Conference call: Chad Riley

CEO of The Thrasher Group (Hot Firm #77 for 2016), a 350-person architecture, engineering, and survey consulting firm based in Bridgeport, West Virginia.

“By definition, a good project manager is someone who delivers. Period,” says Riley. “They become the go-to, get-it-done person and often don’t know how to say no. We are trying to do a better job of surrounding our project managers with the right support – technical staff, business development support, project accounts, etc. – so they can focus on the things at which they truly excel.”

A CONVERSATION WITH CHAD RILEY.

The Zweig Letter: The talent war in the A/E industry is here. What steps do you take to create the leadership pipeline needed to retain your top people and not lose them to other firms?

Chad Riley: It’s important to bring in quality people to backfill as leaders advance their careers and to continually fill our talent pipeline. While there’s a need to bring in mid-level professionals, we are turning our attention to growing young talent. We’ve made steps to increase our interaction with colleges and universities, so we can attract their top talent and accelerate their development. Growing people into those roles is the hallmark of what has made us successful.

TZL: As you look for talent, what position do you most need to fill in the coming year and why?

CR: Being a growth company in a growth mode, we have a need to hire in nearly every part of our business. Prioritizing those is difficult, but we evaluate using two criteria: Does this position improve our client experience and does it help us grow? We assess people in much the same way.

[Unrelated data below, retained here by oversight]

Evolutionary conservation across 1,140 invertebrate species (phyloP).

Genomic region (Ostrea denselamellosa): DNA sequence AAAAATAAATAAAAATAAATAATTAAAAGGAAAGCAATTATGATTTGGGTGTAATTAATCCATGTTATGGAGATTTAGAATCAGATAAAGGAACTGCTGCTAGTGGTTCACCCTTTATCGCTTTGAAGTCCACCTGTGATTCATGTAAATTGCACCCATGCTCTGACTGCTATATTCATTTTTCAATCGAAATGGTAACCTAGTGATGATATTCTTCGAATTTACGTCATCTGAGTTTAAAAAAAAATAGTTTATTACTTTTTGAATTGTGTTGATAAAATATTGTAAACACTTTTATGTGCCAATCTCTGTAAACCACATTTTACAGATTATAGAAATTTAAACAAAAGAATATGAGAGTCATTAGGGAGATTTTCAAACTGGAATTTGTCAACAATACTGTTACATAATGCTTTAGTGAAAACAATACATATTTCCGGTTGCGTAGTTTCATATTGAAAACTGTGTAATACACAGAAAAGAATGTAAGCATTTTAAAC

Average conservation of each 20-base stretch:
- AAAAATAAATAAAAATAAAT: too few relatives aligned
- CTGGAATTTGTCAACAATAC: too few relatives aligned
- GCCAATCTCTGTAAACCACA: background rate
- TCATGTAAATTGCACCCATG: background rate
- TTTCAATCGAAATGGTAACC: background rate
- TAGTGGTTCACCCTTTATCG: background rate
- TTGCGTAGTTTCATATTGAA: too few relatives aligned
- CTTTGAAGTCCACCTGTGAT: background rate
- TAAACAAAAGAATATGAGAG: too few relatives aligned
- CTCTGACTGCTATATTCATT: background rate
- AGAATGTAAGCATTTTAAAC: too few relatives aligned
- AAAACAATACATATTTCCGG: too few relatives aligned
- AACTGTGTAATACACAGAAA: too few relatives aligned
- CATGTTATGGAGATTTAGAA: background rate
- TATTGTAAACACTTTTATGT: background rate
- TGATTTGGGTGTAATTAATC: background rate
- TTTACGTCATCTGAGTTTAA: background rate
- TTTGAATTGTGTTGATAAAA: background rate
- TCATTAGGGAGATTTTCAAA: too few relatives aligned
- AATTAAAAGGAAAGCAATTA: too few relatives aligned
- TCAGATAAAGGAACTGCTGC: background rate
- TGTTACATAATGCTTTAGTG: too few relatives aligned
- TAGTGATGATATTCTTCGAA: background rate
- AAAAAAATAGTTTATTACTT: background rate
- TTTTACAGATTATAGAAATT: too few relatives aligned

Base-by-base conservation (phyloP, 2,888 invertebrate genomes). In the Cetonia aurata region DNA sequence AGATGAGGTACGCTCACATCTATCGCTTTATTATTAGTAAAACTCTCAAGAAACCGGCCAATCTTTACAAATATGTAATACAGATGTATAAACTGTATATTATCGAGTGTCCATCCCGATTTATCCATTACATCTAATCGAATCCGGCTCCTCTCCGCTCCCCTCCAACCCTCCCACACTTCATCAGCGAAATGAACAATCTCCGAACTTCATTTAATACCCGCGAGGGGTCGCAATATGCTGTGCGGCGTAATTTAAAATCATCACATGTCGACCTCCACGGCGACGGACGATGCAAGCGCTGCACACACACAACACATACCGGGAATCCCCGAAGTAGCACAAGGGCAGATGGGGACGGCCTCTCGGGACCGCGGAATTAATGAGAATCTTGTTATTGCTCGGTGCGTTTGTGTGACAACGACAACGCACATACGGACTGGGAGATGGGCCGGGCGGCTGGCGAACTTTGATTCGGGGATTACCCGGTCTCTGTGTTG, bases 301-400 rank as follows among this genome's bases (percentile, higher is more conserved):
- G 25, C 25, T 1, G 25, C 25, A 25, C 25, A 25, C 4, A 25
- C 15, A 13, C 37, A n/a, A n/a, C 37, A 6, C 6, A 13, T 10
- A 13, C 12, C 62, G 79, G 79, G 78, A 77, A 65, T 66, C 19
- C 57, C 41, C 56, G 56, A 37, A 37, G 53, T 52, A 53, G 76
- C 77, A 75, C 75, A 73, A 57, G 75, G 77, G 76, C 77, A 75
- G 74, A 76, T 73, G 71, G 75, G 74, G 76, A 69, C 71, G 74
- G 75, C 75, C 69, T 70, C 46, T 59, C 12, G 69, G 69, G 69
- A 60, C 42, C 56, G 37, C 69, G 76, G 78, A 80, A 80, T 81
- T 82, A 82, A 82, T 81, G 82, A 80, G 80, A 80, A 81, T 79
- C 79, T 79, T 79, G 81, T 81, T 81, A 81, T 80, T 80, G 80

TZL: While plenty of firms have an ownership transition plan in place, many do not. What’s your advice for firms that have not taken steps to identify and empower the next generation of owners?

CR: I think any transition is difficult for firms. In 1983, H. Wood “Woody” Thrasher and his father, Henry A. Thrasher, formed Thrasher. Since that time, we’ve taken on shareholders, opened offices throughout the region, and most recently, Woody accepted the role of secretary of commerce for West Virginia, putting his holdings in a blind trust and naming me as CEO. I don’t think anyone could have imagined the company would be where it is today, but there was always an openness to talk about opportunities and how those different scenarios would take shape. My advice is to identify the options that are available to your company and explore them. The worst thing you can do is ignore it.

TZL: Monthly happy hours and dog-friendly offices. What do today’s CEOs need to know about today’s workforce?

CR: At the end of the day, a consulting business is all about its people. It is leadership’s responsibility to keep those people engaged and bought in. We have a culture defined by empowering our people, being accountable to one another, and prioritizing relationships – with clients and co-workers. We understand that today’s workforce wants more than a job; they prioritize community involvement and making a difference in the world, which is core to our mission of improving the communities where we live and work. People want a place where they are appreciated and empowered. It’s rare that we tell a younger staff member “no.” We give them opportunities to lead projects, dabble in business development, or explore a specialization in which they have an interest – and we recognize their efforts. Thrasher has always been a place where if you see an opportunity and you want to pursue it, we’ll support you.

TZL: Zweig Group research shows there has been a shift in business development strategies. More and more, technical staff, not marketing staff, are responsible for BD. What’s the BD formula in your firm?